While serving in World War II, some soldiers also served the Smithsonian Institution. Aiding in the collection of specimens and materials from the Pacific, these soldiers were asked to complete their Smithsonian work “when time and duty permit.” The exhibit includes more than 100 artifacts, including stuffed birds and other wildlife specimens, as well as photographs and archival letters about the program that allowed soldiers to work with the Smithsonian.
“African Cosmos: Stellar Arts”
African Art Museum
Now - 12/9/2012
Explore the evolving relationship between African artists and the night sky, from the traditional arts to contemporary video projects. More than 90 objects complete the exhibit dedicated to showing the practical and creative applications of African artworks interpreting or depicting the sky. Though the pieces look to space for inspiration, each tells a personal story about our relationship to the cosmos. Artifacts include sculptures and videos.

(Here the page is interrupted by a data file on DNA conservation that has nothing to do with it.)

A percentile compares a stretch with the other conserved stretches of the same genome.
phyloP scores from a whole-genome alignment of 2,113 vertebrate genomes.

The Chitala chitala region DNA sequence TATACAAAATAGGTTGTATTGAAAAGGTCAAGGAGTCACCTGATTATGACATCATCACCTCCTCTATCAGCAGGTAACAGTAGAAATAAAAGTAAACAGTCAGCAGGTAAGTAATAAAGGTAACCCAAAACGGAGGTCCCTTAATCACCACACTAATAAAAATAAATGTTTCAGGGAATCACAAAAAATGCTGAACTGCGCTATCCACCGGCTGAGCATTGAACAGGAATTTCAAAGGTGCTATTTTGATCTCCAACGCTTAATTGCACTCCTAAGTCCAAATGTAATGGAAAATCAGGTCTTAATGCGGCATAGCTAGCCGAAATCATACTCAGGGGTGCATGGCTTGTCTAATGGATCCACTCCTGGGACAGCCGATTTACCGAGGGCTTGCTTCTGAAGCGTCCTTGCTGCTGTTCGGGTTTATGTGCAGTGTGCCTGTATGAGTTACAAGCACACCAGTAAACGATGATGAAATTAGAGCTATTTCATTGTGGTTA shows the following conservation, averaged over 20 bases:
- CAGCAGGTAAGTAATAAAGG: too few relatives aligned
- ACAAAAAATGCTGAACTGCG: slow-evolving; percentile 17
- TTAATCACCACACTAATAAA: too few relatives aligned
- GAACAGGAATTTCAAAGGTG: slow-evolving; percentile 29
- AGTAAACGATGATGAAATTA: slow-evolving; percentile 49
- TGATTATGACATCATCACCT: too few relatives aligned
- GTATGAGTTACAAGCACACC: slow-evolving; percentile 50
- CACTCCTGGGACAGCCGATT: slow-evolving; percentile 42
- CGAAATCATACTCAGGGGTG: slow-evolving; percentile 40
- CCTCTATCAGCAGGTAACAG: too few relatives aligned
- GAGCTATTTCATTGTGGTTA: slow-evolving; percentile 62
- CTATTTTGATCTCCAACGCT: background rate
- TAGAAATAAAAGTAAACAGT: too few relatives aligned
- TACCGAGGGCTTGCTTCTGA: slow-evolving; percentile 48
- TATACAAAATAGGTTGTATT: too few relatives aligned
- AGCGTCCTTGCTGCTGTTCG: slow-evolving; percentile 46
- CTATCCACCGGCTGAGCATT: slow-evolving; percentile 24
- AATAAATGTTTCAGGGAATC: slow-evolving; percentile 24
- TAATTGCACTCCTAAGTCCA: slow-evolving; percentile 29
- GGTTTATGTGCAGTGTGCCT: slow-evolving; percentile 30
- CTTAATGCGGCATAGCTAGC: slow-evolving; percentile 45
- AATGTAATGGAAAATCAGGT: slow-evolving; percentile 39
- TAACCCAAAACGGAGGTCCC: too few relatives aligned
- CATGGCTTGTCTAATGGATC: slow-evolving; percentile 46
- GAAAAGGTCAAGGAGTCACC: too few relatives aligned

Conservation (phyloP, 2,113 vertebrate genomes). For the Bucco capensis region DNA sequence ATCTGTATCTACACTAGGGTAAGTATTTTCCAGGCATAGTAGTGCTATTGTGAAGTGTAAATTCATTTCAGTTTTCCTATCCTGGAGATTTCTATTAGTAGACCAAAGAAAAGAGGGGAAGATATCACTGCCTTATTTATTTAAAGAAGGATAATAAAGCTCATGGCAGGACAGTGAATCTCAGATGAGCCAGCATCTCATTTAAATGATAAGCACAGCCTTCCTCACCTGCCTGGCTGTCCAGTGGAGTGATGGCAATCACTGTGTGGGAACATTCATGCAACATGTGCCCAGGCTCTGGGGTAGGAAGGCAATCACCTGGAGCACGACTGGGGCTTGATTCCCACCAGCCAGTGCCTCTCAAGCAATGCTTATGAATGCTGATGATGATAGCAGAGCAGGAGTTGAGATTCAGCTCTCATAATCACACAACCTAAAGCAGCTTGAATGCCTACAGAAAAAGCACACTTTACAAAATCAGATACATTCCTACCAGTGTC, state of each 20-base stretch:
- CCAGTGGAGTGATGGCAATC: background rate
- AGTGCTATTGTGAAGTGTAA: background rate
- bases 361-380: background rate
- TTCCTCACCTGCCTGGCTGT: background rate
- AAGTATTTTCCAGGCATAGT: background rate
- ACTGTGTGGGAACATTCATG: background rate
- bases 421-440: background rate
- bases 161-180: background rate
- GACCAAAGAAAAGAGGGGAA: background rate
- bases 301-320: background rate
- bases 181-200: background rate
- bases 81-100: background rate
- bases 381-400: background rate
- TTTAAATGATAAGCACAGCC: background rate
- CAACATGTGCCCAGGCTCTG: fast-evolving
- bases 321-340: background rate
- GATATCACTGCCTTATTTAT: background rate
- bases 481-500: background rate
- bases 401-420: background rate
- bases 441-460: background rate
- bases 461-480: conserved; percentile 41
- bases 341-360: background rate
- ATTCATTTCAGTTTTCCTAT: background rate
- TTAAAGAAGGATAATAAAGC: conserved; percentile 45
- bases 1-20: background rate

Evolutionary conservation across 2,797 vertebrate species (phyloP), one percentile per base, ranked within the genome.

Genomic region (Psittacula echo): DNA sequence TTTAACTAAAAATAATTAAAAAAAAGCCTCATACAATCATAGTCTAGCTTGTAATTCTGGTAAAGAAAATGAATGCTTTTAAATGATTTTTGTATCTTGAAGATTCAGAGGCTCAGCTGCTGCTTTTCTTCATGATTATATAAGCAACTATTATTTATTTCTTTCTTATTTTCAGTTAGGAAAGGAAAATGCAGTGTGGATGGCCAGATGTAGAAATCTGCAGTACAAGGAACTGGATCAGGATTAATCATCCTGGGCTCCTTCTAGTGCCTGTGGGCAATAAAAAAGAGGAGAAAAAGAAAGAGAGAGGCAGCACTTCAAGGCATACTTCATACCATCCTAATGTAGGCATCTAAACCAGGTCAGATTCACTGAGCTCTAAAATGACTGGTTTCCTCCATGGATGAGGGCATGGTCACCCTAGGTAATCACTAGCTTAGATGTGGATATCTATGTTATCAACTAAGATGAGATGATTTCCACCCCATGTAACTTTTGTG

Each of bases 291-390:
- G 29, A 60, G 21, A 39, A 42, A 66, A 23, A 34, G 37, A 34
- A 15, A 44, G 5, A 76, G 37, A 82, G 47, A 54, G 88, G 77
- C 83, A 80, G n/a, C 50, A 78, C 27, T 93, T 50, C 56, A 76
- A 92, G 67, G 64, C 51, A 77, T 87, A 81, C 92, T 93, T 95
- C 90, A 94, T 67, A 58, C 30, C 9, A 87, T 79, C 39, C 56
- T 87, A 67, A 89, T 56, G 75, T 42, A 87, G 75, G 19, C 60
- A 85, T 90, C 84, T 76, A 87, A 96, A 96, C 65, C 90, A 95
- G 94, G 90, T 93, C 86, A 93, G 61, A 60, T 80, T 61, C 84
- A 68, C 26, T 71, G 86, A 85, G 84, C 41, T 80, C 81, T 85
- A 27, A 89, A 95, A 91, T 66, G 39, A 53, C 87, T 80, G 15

American Art Museum
Now - 1/6/2013
Offering a new perspective on some of modern art’s most famous names, “Abstract Drawings,” invites viewers into the intimate landscape of sketches and small-scale works on paper. Pulling 46 lesser-known works from the museum’s permanent collections, the exhibit looks at the experimentation with abstraction uniting artists including Joseph Cornell, Willem de Kooning and Man Ray. From finished compositions to preparatory sketches, the exhibit allows viewers to see the artistic process evolve.
“The Six Degrees of Peggy Bacon”
Archives of American Art
Now - 9/4/2012